The Rugby League rulebook wouldn’t make for great bedtime reading, but parts of it can resemble a horror story for injured players. In this exclusive Rugby League World investigation, we take a look at one rule that leaves all players’ livelihoods at risk – Rule 23.3
If you’ve ever attempted to read your way through The RFL’s extensive rule book, there’s a good likelihood that you stopped by section C3.
While many of the game’s guidelines are procedural, in and amongst a plethora of uninteresting legalities, there are a few rules that most certainly prompt the raising of an eyebrow.
There are plenty of laws in the world of Rugby League that are practically unheard of on a wider scale, in fact, in certain cases, even the players are unaware of such clauses.
One such ruling that very much goes under the radar is actually printed on the Professional Registration Form, something all players must agree to, which can have massive implications on the career of a professional Rugby League player.
It is Rule 23.3, which reads: “If at any time you are physically or mentally unable to play rugby league football and/or train for a period or periods totalling in aggregate at least 26 weeks in total in any 12 month rolling period, or if you are declared “Disabled” within the terms of the League’s Insurance Scheme from time to time in force, the Club may, notwithstanding the existence of any payments under the League’s Personal Accident Policy, in its absolute discretion terminate this Agreement by giving you not less than six months’ written notice to that effect.”
In summary, should a player be out of action for six months during any 12 month period, the employers of said player have the right to terminate their contract, with a year’s worth of pay the only consolation for losing your job.
It is a rule many clubs have used to their advantage over the years. Due to confidentiality agreements, we are not allowed to go into the gory details, but a recent example of where this could have been exploited was the case of Danny Tickle, who was left on the sidelines after suffering a bleed of the brain and a fractured skull following an assault last year. Of course, he did eventually leave the Vikings to join Castleford before finding himself at Leigh.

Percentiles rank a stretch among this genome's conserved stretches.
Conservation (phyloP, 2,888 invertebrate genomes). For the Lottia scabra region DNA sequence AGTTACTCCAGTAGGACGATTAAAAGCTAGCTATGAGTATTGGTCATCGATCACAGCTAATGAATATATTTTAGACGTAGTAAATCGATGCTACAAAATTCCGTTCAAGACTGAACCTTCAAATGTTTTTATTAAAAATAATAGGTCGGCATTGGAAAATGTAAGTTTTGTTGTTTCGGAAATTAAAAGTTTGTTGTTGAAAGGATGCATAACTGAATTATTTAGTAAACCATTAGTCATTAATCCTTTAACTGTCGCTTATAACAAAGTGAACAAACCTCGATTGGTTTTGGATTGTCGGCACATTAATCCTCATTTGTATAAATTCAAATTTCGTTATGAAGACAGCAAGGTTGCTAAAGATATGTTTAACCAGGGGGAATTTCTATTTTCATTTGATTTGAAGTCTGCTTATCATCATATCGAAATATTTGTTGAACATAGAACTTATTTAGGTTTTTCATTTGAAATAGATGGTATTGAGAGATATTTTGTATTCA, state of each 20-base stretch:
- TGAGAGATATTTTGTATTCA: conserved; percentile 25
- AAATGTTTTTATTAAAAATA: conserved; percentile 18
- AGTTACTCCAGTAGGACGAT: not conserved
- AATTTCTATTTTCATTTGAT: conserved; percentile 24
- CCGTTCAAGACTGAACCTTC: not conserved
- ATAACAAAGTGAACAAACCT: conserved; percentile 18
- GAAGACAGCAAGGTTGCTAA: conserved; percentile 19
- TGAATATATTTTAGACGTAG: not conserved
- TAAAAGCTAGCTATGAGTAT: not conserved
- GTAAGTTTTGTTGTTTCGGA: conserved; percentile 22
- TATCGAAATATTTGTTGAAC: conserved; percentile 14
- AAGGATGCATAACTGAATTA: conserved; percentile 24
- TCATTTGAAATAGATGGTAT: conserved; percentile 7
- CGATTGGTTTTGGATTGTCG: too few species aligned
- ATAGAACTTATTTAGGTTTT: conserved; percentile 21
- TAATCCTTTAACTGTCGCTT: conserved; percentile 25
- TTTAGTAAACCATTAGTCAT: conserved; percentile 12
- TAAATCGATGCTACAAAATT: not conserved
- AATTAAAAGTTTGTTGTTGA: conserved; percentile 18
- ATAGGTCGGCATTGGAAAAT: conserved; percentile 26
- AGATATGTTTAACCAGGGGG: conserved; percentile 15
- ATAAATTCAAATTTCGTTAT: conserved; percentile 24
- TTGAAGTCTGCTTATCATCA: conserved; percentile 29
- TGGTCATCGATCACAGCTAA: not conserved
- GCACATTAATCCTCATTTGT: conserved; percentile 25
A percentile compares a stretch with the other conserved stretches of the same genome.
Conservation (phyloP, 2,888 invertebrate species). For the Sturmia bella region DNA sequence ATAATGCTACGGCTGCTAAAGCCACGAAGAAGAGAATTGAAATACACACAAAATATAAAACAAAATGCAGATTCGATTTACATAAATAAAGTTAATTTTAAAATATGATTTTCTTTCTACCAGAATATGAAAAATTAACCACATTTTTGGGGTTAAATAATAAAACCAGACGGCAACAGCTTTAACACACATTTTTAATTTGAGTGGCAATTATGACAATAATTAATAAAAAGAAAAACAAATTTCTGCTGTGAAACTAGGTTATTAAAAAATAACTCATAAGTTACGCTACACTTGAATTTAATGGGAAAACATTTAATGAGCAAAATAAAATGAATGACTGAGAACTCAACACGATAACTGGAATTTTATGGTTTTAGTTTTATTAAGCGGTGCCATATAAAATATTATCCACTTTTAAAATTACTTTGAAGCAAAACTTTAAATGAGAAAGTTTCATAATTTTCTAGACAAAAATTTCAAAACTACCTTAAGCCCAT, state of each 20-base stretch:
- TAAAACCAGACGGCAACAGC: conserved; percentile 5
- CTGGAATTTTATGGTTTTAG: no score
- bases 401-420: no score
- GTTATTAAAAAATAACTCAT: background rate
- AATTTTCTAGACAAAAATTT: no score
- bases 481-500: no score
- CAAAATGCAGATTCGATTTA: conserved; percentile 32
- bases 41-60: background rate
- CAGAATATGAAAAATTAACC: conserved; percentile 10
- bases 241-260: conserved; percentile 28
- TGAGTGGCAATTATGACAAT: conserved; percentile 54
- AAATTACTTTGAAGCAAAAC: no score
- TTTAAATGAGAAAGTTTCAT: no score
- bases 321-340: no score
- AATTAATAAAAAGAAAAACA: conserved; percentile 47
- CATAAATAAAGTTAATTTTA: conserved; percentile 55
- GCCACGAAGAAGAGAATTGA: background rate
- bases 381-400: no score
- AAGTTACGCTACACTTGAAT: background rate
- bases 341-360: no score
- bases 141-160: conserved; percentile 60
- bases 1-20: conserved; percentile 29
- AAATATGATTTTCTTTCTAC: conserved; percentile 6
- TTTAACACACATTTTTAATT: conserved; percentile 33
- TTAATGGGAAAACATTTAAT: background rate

For players such as Michael Shenton and Tommy Makinson, who were sidelined with season-ending injuries, there would be absolutely nothing to stop Castleford and St Helens showing them the door after six months of inactivity.
Of course, it is not a compulsory activation, and more often than not clubs have shown loyalty to their player, with Jonny Lomax one example of that. However it is still one of many uncertainties that constantly hang over the heads of the sport’s elite athletes.
One man who has experienced this ruling in full effect is sports solicitor Richard Cramer, who has defended players in their battle against clubs trying to use the ruling to remove them from the club.
“It’s an option clubs often try to utilise when they are around or over the salary cap,” he told RLW.
“I understand why it is there, as for clubs it is a lot of money and there are circumstances when it is needed to ensure players aren’t trying to use their contract to their advantage. But it does nothing to protect players that are seriously injured.